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Re: Favorite non-fiction book

Post by Bryan Russell/Ink » August 17th, 2010, 11:32 pm

I'm rereading (to my wife) perhaps the best book I've ever read, and it's a memoir -- http://www.amazon.com/Strange-Piece-Par ... 615&sr=1-1 Strange Piece of Paradise, by Terri Jentz.

Ignore the Publishers Weekly review, as it's ridiculous. For one thing, it suggests that the book fails to live up to the "introspection" suggested in the full title, which has to be one of the worst bits of reviewing I've ever seen. Jentz is a brutally honest self analyst. Anyway, it's brilliant, and this quotation sums it up better: "Imagine that it had been Truman Capote himself who'd been savaged in Holcomb, Kansas, and that he had survived to describe his ordeal. That is the level of command and sinew at work in Terri Jentz's writing."
The New York Times Book Review
The Alchemy of Writing at www.alchemyofwriting.blogspot.com

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Bryan Russell/Ink
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Re: Favorite non-fiction book

Post by Bryan Russell/Ink » August 17th, 2010, 11:37 pm

Though I'd put Into Thin Air up there, too. And Vassily Grossman's A Writer at War. And A Woman in Berlin, by Anonymous.
The Alchemy of Writing at www.alchemyofwriting.blogspot.com

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Mira
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Re: Favorite non-fiction book

Post by Mira » August 18th, 2010, 12:13 pm

Cool. I'm making a list. :)

bcomet
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Re: Favorite non-fiction book

Post by bcomet » August 18th, 2010, 12:16 pm

The Courage To Create by Rollo May

Memories, Dreams, and Reflections by Carl Jung

Spinning Straw into Gold by Joan Gould

Harper Karcz
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Re: Favorite non-fiction book

Post by Harper Karcz » August 18th, 2010, 12:54 pm

Reading Joan Didion's nonfiction for the first time blew me away. I began reading her in my early 20s and was completely undone by some of her essays, notably the young-woman-in-New-York treatise "Goodbye To All That." The great thing about Didion is she has a pretty sizeable body of work, and her philosophies have changed throughout her writing and her life, so there are so many versions of Didion, so to speak, to explore. This year I read Where I Was From, which is what I'd call a biography of a place (California). And if anyone hasn't read The Year of Magical Thinking yet, you've gotta do that. I suspect that it's a book I'll return to throughout my life.

I'm also madly in love with Sarah Vowell's Assassination Vacation. Another book that showed up right when I needed it.

A few others:
The Language Instinct - Steven Pinker
Traffic - Tom Vanderbilt
Your Inner Fish - Neil Shubin
Having just the vision's no solution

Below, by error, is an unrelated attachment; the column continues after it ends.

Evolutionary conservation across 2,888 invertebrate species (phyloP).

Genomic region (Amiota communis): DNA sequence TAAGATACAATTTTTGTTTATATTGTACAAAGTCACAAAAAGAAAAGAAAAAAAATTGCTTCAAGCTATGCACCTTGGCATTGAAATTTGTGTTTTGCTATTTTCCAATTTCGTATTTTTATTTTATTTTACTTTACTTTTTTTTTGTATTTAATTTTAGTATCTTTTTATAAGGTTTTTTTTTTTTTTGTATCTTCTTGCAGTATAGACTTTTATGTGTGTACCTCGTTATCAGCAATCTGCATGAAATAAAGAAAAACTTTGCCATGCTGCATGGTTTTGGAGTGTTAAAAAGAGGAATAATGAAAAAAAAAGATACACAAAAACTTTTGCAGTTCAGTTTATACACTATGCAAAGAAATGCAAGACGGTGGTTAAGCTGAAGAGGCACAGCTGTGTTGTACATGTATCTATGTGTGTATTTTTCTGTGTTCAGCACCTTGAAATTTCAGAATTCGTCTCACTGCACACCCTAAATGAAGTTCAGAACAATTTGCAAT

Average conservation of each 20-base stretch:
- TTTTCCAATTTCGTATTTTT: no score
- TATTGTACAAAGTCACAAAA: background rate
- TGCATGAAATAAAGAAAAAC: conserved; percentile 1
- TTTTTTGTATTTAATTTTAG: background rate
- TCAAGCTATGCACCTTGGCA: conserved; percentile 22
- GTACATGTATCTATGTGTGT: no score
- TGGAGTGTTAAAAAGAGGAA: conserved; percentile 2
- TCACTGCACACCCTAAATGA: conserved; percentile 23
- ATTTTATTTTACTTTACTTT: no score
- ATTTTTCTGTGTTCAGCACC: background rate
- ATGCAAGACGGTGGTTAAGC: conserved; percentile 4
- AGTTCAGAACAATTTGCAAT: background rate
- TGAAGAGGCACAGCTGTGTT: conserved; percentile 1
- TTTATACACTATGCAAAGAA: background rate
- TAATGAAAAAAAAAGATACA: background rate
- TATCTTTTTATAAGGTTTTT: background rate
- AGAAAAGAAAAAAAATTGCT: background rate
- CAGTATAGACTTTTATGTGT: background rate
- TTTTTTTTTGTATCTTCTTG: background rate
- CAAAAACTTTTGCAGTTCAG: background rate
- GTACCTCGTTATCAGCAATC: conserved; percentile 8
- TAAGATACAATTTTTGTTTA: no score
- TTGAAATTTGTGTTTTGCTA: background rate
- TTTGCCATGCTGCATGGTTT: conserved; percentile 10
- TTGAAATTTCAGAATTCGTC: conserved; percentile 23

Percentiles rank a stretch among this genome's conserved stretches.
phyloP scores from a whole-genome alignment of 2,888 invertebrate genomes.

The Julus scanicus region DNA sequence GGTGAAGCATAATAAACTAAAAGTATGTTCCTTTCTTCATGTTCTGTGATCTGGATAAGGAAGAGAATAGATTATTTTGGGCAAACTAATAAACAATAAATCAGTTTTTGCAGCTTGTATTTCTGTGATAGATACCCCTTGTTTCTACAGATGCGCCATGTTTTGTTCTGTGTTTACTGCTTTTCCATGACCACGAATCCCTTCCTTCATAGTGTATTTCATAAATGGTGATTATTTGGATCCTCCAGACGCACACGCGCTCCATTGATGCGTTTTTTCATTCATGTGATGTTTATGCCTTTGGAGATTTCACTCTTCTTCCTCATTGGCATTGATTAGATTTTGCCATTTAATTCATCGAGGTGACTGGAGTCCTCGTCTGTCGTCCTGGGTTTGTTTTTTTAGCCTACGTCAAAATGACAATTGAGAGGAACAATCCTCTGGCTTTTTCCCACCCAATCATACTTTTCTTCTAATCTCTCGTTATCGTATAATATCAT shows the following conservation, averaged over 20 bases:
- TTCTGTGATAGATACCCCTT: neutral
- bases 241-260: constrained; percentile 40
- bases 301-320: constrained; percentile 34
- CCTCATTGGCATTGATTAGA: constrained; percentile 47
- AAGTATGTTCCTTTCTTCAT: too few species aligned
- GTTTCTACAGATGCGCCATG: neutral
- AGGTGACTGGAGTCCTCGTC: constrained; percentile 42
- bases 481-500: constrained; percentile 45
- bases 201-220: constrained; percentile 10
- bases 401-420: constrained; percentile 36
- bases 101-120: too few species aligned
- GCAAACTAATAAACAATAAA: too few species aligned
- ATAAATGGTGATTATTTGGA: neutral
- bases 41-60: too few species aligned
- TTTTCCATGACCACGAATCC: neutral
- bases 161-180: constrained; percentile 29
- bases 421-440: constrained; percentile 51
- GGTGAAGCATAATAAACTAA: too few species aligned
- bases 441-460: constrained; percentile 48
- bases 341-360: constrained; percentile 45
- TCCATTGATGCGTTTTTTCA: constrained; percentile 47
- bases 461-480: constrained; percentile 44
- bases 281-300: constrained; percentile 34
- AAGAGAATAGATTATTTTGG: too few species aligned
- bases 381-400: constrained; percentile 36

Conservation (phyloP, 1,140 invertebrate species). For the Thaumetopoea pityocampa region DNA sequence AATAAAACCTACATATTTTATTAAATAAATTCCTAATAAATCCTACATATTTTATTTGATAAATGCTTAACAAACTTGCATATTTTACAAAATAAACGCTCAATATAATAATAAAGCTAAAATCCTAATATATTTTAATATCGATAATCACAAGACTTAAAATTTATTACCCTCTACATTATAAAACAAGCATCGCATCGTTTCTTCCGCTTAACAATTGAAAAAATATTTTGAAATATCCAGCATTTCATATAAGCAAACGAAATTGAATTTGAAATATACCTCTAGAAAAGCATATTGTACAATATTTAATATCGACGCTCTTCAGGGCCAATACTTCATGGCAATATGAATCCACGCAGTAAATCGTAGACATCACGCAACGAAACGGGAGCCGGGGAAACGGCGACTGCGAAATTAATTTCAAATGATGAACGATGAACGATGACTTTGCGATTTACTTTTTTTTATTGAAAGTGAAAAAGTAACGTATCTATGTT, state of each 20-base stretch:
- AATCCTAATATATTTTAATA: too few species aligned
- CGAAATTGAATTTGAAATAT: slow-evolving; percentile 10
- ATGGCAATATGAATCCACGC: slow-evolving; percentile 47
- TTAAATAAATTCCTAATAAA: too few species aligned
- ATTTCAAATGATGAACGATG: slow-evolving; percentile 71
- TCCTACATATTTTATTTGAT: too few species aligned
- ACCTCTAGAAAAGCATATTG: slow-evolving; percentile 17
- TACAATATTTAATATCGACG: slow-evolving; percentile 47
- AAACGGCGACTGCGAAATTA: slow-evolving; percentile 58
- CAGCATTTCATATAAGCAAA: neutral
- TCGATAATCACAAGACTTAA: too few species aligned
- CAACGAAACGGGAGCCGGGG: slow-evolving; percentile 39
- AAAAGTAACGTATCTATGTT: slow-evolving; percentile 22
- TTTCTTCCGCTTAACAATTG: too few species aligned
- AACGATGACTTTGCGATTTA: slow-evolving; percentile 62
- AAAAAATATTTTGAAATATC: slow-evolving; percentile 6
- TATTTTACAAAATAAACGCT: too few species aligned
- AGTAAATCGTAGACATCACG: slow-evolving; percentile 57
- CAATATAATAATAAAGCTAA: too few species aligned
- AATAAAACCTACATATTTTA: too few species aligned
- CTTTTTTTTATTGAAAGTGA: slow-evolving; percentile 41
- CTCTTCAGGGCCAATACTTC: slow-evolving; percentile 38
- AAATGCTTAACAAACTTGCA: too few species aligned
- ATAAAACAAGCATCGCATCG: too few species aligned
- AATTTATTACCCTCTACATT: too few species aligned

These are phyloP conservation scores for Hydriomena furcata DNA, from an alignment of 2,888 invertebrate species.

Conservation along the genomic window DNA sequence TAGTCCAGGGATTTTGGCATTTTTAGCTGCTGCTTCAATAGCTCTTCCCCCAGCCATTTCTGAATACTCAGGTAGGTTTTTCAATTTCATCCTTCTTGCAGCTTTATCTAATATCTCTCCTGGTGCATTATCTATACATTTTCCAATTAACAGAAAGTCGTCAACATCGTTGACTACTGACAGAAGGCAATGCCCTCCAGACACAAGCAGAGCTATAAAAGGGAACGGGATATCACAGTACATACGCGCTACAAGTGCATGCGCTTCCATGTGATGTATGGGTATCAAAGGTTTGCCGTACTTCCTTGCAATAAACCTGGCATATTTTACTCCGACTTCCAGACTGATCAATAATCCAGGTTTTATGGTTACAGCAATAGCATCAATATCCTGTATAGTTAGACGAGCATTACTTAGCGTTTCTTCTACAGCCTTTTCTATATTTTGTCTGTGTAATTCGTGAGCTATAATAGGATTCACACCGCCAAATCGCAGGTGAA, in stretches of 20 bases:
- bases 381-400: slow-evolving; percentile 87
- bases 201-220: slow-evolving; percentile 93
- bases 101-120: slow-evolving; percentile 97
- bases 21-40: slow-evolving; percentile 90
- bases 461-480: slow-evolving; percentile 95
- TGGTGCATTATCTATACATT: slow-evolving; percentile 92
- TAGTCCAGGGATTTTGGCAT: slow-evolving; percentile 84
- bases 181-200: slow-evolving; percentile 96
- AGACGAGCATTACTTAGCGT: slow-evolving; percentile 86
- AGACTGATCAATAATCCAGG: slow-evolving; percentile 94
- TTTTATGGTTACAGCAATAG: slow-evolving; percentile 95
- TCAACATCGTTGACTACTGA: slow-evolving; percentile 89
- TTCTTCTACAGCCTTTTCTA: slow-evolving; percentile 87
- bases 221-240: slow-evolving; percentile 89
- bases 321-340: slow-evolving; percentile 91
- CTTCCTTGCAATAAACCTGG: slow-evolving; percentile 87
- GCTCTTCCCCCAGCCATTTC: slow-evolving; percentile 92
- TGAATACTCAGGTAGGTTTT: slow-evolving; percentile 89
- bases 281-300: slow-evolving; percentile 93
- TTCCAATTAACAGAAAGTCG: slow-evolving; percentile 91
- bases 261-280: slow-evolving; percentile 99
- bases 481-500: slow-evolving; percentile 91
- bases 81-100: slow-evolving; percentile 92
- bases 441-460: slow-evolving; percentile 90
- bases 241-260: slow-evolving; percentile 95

Everything depends on execution.

-- Stephen Sondheim

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Bryan Russell/Ink
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Re: Favorite non-fiction book

Post by Bryan Russell/Ink » August 18th, 2010, 1:52 pm

oooh, and Michael Herr's Dispatches, and Tim O'Brien's If I Die in a Combat Zone, Box Me Up and Ship Me Home, and 102 Minutes, and Didion's The Year of Magical Thinking, and Elizabeth McCracken's An Exact Replica of a Figment of My Imagination, and Ann Patchett's Truth and Beauty (which every writer should read).

And, for you San Franciscoers, Sean Wilsey's Oh The Glory Of It All.

Okay, I'll stop now. Maybe.
The Alchemy of Writing at www.alchemyofwriting.blogspot.com

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Re: Favorite non-fiction book

Post by adamg73 » August 18th, 2010, 2:36 pm

"There Are No Children Here" by Alex Kotlowitz is an amazing book about two boys growing up in the projects and I highly recommend it.

http://www.amazon.com/There-Are-No-Chil ... 664&sr=8-1

But as far as life changing, no single book has done more to change mine than "Elements of Moral Philosophy" by James and Stuart Rachels. It made me look at the world in a completely new way.

http://www.amazon.com/Elements-Moral-Ph ... 894&sr=1-1

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Re: Favorite non-fiction book

Post by One of the Mad Ones » August 22nd, 2010, 1:31 pm

A HEARTBREAKING WORK OF STAGGERING GENIUS.

JuiceinLA
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Re: Favorite non-fiction book

Post by JuiceinLA » August 23rd, 2010, 6:58 pm

I adore and live by anything by Michael Lewis. Anyone that can make the whole sub-prime mortgage mess comprehensible to the average schmuck like me and keep it lively, engaging and compelling is a genius. Moneyball is one of my all time faves, followed by The Big Short and then Liar's Poker. Sadly, I have not read The Blind Side, but I bet its awesome.